State of the DxOMark (camera nerdiness)

DxOMark scores as of Nov 2013 (click to view larger).

I updated my overview chart with available high-end cameras. See http://www.dxomark.com/Cameras/Camera-Sensor-Database for detailed benchmark results for specific cameras. As usual, there is a lot of interesting information in such an overview:

  • Assuming you care about low light and high dynamic range performance, the best cameras have full-frame sensors (the blue dots). You knew that – right? Well, surprisingly full-frame sensors beat even larger (purple, pink, red) sensors. So don’t bother spending big money on a medium format camera unless you really need the super-high resolution. Or need it show that your equipment is clearly on a price class of its own.
  • The so-called APS-C cameras with 1.5x or 1.6x sensors have improved. Examples: the Nikon D5200 and D5300.
  • The Sony NEX-5R mirrorless (which is 1.5x) has a slightly higher price than an APS-C SLR, but the body is smaller and the performance is competitive. Mirrorless models should have the same performance as an SLR with a comparable sensor. A mirror doesn’t add image quality – it just makes a click sound like ke-lick.
  • Canon still has a long way to go to catch up with its APS-C sensors (1.6x). The Canon 70D performs slightly better than the old Canon 7D, but a comparison to Nikon or Sony tends to be embarrassing.
  • Recent Micro Four Thirds cameras (Olympus & Panasonic) have improved and are even ahead of Canon’s APS-C (1.6x) models.
  • The Sony RX100 and RX100-II are still doing fine – at least considering their small sensor size (2.7x or 1/1″ ). The Nikon Series 1 is technically not state-of-the art, but nice if you like white or pink gear: it targets a young Asian lifestyle market.
  • The premium pocket cameras have improved. Especially the 1/1.7″ sensor models such as the Canon Powershot S120 and G16 and their Nikon equivalents.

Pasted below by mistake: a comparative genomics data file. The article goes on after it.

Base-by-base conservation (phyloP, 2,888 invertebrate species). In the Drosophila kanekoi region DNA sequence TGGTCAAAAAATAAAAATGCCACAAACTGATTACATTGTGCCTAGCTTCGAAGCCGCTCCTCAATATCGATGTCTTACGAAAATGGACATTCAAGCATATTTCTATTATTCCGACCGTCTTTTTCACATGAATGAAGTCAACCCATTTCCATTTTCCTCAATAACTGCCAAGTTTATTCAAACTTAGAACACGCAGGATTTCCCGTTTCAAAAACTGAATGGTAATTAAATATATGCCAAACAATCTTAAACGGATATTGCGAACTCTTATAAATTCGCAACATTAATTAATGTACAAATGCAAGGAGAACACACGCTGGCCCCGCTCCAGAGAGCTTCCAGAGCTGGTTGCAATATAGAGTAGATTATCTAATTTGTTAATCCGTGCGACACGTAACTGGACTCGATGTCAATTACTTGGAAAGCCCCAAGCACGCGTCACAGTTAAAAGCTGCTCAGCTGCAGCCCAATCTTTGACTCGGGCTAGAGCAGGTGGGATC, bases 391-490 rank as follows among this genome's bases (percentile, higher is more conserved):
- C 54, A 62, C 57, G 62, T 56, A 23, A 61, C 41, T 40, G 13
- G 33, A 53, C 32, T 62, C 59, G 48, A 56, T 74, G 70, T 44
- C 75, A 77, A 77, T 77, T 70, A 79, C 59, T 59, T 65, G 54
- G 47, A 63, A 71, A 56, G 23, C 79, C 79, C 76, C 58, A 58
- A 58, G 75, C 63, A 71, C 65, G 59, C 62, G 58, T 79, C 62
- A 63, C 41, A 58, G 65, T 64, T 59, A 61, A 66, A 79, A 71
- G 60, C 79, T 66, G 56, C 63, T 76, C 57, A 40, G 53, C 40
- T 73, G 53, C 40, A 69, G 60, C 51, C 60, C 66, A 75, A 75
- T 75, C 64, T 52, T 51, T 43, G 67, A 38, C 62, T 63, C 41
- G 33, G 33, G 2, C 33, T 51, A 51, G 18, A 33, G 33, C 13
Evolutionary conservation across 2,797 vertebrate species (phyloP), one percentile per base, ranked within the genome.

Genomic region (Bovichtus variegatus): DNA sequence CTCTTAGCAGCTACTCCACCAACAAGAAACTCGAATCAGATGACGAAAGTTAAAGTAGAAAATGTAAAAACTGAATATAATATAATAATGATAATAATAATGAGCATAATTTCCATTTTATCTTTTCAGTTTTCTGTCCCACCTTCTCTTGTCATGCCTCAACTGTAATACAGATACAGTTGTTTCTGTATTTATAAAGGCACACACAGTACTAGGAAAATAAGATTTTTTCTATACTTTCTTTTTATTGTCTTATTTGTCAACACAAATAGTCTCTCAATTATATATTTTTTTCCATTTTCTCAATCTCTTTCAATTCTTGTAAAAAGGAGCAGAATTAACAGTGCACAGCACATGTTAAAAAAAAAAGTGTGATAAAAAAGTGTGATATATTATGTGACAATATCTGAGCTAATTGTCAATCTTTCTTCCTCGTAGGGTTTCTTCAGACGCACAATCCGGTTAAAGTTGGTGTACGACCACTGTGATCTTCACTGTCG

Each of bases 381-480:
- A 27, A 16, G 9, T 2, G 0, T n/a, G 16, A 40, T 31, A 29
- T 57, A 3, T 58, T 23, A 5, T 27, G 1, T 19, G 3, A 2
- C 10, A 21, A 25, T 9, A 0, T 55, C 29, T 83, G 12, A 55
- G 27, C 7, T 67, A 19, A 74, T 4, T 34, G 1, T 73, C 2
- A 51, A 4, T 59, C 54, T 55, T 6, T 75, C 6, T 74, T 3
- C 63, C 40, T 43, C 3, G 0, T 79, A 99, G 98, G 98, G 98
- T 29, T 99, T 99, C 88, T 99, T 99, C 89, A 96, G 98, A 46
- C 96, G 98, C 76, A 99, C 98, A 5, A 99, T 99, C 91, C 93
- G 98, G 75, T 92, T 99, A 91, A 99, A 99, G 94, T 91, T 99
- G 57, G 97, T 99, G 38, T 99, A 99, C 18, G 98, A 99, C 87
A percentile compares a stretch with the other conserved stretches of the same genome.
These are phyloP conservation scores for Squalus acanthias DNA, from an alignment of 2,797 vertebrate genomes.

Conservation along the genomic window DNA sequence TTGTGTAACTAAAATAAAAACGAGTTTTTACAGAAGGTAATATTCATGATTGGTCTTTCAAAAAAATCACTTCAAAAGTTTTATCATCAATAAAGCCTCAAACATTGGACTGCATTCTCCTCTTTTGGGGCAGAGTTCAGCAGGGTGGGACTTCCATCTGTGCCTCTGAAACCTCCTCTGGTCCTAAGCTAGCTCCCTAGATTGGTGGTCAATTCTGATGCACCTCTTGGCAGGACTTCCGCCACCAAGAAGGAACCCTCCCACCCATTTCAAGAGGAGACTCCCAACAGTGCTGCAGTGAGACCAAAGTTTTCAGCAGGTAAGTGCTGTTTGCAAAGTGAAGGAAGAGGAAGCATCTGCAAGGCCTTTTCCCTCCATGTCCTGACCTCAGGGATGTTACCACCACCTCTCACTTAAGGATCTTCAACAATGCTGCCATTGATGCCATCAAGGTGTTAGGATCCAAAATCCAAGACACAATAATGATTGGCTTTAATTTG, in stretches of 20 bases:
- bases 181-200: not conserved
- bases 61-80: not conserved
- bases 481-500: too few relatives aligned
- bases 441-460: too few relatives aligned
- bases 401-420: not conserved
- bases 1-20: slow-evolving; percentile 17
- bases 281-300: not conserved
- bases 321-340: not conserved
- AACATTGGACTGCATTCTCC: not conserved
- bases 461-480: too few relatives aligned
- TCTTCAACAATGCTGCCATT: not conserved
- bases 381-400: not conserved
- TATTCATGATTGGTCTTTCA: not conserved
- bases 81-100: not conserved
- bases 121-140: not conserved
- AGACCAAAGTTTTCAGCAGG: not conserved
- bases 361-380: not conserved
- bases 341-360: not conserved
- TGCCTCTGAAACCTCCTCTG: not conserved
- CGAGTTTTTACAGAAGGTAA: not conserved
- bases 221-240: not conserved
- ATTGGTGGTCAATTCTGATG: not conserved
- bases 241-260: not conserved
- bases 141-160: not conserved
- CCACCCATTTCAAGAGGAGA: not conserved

• The best deals if you need a high quality model can be found at the top edge of the cloud in diagram “b”: you get the highest quality in that price range. Note that the prices shown are official prices at introduction, and will differ from current street prices. These deals include:
    • The Nikon D600 and D610. These are essentially the same camera, but the D610 resolves a dust issue.
    • The new Sony A7R mirrorless. Note that this model uses Sony E-mount lenses, but actually requires new Sony full-frame E-mount lenses called “FE”. So it will take a while until there are enough lens options.
    • The Sony RX1 and RX1R. These look overpriced (and probably are – although I ordered one myself), but their price does include an excellent 35mm Zeiss f/2.0 lens. On the other hand, they do not come with an optical or electronic viewfinder. These cost about 500 US $ or Euro extra. Lens hood pricing is  joke (so look into the Photodiox accessories).
    • The Nikon D5200 or D5300. Both have a 24 MPixels state-of-the-art sensor, but the newer one gives sharper images (no AA filter) if your lenses are up to the challenge.
    • The Nikon D3200. Also 24 MPixels with state-of-the-art sensor technology.
    • The Pentax K50 and K500. A somewhat overlooked brand.
    • The Nikon Coolpix P330. A “take me everywhere” camera at a lower price point than the excellent Nikon Coolpix A or FujiFilm’s X-100s models.

Note that some major new camera models are not shown because DxO Labs simply hasn’t tested them yet. These include:

  1. The new full-frame Nikon Df (with the professional Nikon D4’s 16 Mpixel sensor). It should score about 89 (D4) for $3000 – nice, but not sensational unless you insist on a retro look and feel.
  2. Most FujiFilm X-Trans models have not been tested. Tests may be delayed because they have a non-standard color filter array (complicating raw conversion). The CFA design allows the sensor to work without a low pass filter. Alternatively, the missing tests may be because FujiFilm is not enthusiastic about their cameras’ DxOMark scores (pure speculation on my part, but the FujiFilm X-100 didn’t score exceptionally well).  FujiFilm high-end cameras are getting a lot of attention from serious photographers who prefer small, unobtrusive cameras with a classic mechanical feel.
  3. The Sony A7. Many people wouldn’t really benefit from 36 MPixels (Sony A7R) without an image stabilizer or a tripod or high-end lenses.

For a detailed explanation of what the benchmark itself means, see http://www.luminous-landscape.com/essays/dxomark_sensor_for_benchmarking_cameras2.shtml. Note that the number of tested cameras has meanwhile increased from 183 to 236 models.

 

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3 Responses to State of the DxOMark (camera nerdiness)

  1. Sakke says:

    You have been really busy again. Thanks for the update Peter.

  2. pvdhamer says:

    Added Nikon D5300 data today. Roughly same as D5200.

  3. Pingback: DxOMark @ 246 | Peter.vdHamer.com

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